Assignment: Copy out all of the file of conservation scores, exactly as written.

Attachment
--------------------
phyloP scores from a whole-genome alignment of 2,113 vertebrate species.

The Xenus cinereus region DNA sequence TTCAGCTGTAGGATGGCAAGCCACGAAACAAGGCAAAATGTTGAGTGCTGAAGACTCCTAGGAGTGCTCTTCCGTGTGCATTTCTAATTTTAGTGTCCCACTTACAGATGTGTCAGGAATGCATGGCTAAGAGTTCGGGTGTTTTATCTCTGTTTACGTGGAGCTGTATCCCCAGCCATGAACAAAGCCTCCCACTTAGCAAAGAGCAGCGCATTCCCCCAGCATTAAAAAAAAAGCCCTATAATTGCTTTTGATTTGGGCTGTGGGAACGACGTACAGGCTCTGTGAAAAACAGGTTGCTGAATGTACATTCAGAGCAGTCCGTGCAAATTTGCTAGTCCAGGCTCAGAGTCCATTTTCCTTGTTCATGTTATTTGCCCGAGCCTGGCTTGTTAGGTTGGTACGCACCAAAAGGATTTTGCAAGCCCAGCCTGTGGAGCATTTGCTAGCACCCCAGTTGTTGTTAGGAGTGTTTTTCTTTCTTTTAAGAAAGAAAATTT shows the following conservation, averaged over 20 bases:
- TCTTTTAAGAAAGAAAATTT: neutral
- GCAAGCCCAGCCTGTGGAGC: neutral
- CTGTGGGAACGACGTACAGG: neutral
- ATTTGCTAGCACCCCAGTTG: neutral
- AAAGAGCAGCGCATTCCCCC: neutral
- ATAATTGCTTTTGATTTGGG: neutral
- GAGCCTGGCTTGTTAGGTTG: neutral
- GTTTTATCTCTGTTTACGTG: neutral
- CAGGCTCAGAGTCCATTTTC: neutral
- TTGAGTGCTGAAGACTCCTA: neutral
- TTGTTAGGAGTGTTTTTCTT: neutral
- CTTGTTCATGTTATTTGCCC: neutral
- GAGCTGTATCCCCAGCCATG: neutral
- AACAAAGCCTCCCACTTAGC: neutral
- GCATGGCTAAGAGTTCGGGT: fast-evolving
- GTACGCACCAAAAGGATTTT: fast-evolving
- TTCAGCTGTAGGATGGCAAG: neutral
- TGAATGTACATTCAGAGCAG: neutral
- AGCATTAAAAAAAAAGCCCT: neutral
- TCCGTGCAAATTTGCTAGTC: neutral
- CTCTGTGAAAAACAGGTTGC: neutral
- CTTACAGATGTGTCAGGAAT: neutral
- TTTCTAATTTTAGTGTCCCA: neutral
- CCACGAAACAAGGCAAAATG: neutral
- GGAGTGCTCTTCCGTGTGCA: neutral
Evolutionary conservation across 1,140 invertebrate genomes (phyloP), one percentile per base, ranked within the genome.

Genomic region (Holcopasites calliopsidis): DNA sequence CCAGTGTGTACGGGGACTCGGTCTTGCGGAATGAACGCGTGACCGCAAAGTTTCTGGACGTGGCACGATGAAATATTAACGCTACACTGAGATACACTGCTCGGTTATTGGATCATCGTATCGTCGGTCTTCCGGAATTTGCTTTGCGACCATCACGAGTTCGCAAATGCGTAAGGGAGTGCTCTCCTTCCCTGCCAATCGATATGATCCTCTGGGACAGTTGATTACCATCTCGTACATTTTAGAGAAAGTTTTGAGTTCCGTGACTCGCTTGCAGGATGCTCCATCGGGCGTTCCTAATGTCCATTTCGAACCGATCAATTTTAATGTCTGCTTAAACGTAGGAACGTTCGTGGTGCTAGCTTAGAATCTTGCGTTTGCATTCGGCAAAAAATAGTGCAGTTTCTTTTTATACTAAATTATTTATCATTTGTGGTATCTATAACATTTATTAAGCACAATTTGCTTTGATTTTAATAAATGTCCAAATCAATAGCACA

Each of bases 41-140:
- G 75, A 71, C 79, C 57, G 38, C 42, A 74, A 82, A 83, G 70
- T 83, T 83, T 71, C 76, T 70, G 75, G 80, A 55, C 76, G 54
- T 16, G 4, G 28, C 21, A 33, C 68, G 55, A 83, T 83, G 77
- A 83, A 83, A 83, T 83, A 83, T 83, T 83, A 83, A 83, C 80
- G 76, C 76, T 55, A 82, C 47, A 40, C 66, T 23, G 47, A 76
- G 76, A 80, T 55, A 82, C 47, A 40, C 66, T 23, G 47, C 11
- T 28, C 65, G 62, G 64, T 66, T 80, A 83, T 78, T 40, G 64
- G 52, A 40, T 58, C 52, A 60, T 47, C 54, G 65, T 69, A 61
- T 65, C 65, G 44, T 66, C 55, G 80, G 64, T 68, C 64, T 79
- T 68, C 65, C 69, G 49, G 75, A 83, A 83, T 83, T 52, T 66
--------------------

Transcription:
phyloP scores from a whole-genome alignment of 2,113 vertebrate species.

The Xenus cinereus region DNA sequence TTCAGCTGTAGGATGGCAAGCCACGAAACAAGGCAAAATGTTGAGTGCTGAAGACTCCTAGGAGTGCTCTTCCGTGTGCATTTCTAATTTTAGTGTCCCACTTACAGATGTGTCAGGAATGCATGGCTAAGAGTTCGGGTGTTTTATCTCTGTTTACGTGGAGCTGTATCCCCAGCCATGAACAAAGCCTCCCACTTAGCAAAGAGCAGCGCATTCCCCCAGCATTAAAAAAAAAGCCCTATAATTGCTTTTGATTTGGGCTGTGGGAACGACGTACAGGCTCTGTGAAAAACAGGTTGCTGAATGTACATTCAGAGCAGTCCGTGCAAATTTGCTAGTCCAGGCTCAGAGTCCATTTTCCTTGTTCATGTTATTTGCCCGAGCCTGGCTTGTTAGGTTGGTACGCACCAAAAGGATTTTGCAAGCCCAGCCTGTGGAGCATTTGCTAGCACCCCAGTTGTTGTTAGGAGTGTTTTTCTTTCTTTTAAGAAAGAAAATTT shows the following conservation, averaged over 20 bases:
- TCTTTTAAGAAAGAAAATTT: neutral
- GCAAGCCCAGCCTGTGGAGC: neutral
- CTGTGGGAACGACGTACAGG: neutral
- ATTTGCTAGCACCCCAGTTG: neutral
- AAAGAGCAGCGCATTCCCCC: neutral
- ATAATTGCTTTTGATTTGGG: neutral
- GAGCCTGGCTTGTTAGGTTG: neutral
- GTTTTATCTCTGTTTACGTG: neutral
- CAGGCTCAGAGTCCATTTTC: neutral
- TTGAGTGCTGAAGACTCCTA: neutral
- TTGTTAGGAGTGTTTTTCTT: neutral
- CTTGTTCATGTTATTTGCCC: neutral
- GAGCTGTATCCCCAGCCATG: neutral
- AACAAAGCCTCCCACTTAGC: neutral
- GCATGGCTAAGAGTTCGGGT: fast-evolving
- GTACGCACCAAAAGGATTTT: fast-evolving
- TTCAGCTGTAGGATGGCAAG: neutral
- TGAATGTACATTCAGAGCAG: neutral
- AGCATTAAAAAAAAAGCCCT: neutral
- TCCGTGCAAATTTGCTAGTC: neutral
- CTCTGTGAAAAACAGGTTGC: neutral
- CTTACAGATGTGTCAGGAAT: neutral
- TTTCTAATTTTAGTGTCCCA: neutral
- CCACGAAACAAGGCAAAATG: neutral
- GGAGTGCTCTTCCGTGTGCA: neutral
Evolutionary conservation across 1,140 invertebrate genomes (phyloP), one percentile per base, ranked within the genome.

Genomic region (Holcopasites calliopsidis): DNA sequence CCAGTGTGTACGGGGACTCGGTCTTGCGGAATGAACGCGTGACCGCAAAGTTTCTGGACGTGGCACGATGAAATATTAACGCTACACTGAGATACACTGCTCGGTTATTGGATCATCGTATCGTCGGTCTTCCGGAATTTGCTTTGCGACCATCACGAGTTCGCAAATGCGTAAGGGAGTGCTCTCCTTCCCTGCCAATCGATATGATCCTCTGGGACAGTTGATTACCATCTCGTACATTTTAGAGAAAGTTTTGAGTTCCGTGACTCGCTTGCAGGATGCTCCATCGGGCGTTCCTAATGTCCATTTCGAACCGATCAATTTTAATGTCTGCTTAAACGTAGGAACGTTCGTGGTGCTAGCTTAGAATCTTGCGTTTGCATTCGGCAAAAAATAGTGCAGTTTCTTTTTATACTAAATTATTTATCATTTGTGGTATCTATAACATTTATTAAGCACAATTTGCTTTGATTTTAATAAATGTCCAAATCAATAGCACA

Each of bases 41-140:
- G 75, A 71, C 79, C 57, G 38, C 42, A 74, A 82, A 83, G 70
- T 83, T 83, T 71, C 76, T 70, G 75, G 80, A 55, C 76, G 54
- T 16, G 4, G 28, C 21, A 33, C 68, G 55, A 83, T 83, G 77
- A 83, A 83, A 83, T 83, A 83, T 83, T 83, A 83, A 83, C 80
- G 76, C 76, T 55, A 82, C 47, A 40, C 66, T 23, G 47, A 76
- G 76, A 80, T 55, A 82, C 47, A 40, C 66, T 23, G 47, C 11
- T 28, C 65, G 62, G 64, T 66, T 80, A 83, T 78, T 40, G 64
- G 52, A 40, T 58, C 52, A 60, T 47, C 54, G 65, T 69, A 61
- T 65, C 65, G 44, T 66, C 55, G 80, G 64, T 68, C 64, T 79
- T 68, C 65, C 69, G 49, G 75, A 83, A 83, T 83, T 52, T 66